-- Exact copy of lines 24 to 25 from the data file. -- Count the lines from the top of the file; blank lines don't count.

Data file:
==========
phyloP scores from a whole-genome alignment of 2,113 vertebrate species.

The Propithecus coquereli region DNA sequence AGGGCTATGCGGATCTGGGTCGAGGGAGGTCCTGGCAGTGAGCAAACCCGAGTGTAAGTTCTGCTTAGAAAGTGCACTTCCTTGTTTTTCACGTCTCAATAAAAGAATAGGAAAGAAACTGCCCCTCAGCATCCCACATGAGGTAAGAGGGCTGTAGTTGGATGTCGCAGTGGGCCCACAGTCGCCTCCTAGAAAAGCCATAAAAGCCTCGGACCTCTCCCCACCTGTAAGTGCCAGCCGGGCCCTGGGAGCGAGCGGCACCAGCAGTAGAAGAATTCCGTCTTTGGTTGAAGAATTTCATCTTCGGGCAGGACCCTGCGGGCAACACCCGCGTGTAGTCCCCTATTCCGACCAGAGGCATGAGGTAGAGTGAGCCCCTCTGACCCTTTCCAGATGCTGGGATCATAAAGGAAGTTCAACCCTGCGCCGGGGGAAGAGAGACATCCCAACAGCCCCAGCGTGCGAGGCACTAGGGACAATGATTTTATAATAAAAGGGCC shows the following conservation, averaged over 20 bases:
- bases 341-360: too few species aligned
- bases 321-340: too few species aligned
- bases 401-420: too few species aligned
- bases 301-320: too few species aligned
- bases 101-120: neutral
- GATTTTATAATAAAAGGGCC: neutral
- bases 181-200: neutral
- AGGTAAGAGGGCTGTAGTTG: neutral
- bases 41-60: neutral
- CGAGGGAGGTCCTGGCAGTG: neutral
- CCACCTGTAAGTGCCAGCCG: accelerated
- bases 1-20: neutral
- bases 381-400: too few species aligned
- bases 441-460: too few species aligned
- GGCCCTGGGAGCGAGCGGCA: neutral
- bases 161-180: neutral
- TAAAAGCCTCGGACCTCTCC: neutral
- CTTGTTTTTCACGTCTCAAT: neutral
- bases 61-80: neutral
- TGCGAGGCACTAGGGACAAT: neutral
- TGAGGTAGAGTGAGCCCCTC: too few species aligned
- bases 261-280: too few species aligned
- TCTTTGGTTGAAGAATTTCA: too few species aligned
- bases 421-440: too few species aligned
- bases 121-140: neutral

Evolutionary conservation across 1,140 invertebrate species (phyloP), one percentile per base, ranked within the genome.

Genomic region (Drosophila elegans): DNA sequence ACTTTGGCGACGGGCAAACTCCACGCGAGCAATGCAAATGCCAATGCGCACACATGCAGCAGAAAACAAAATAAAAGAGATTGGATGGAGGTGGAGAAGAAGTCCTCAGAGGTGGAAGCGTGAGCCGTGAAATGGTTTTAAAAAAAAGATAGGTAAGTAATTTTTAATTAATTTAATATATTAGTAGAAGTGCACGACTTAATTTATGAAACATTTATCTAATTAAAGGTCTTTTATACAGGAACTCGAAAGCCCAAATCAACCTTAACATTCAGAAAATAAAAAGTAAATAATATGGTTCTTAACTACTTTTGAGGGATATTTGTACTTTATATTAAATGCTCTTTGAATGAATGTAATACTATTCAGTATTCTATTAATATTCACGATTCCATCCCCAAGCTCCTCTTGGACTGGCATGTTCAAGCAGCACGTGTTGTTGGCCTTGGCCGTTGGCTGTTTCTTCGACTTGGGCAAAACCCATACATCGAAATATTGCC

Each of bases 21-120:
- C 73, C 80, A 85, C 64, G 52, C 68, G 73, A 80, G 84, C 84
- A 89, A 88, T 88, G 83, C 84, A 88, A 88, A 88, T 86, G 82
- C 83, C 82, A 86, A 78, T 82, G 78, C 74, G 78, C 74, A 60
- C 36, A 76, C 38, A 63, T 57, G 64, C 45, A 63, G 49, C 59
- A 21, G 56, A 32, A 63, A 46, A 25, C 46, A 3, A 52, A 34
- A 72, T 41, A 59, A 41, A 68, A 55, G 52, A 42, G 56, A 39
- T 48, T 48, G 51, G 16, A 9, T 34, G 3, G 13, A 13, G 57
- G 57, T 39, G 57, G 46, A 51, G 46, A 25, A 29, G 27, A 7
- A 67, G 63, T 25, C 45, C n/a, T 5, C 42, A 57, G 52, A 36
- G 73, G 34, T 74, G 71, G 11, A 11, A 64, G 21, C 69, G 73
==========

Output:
- bases 261-280: too few species aligned
- TCTTTGGTTGAAGAATTTCA: too few species aligned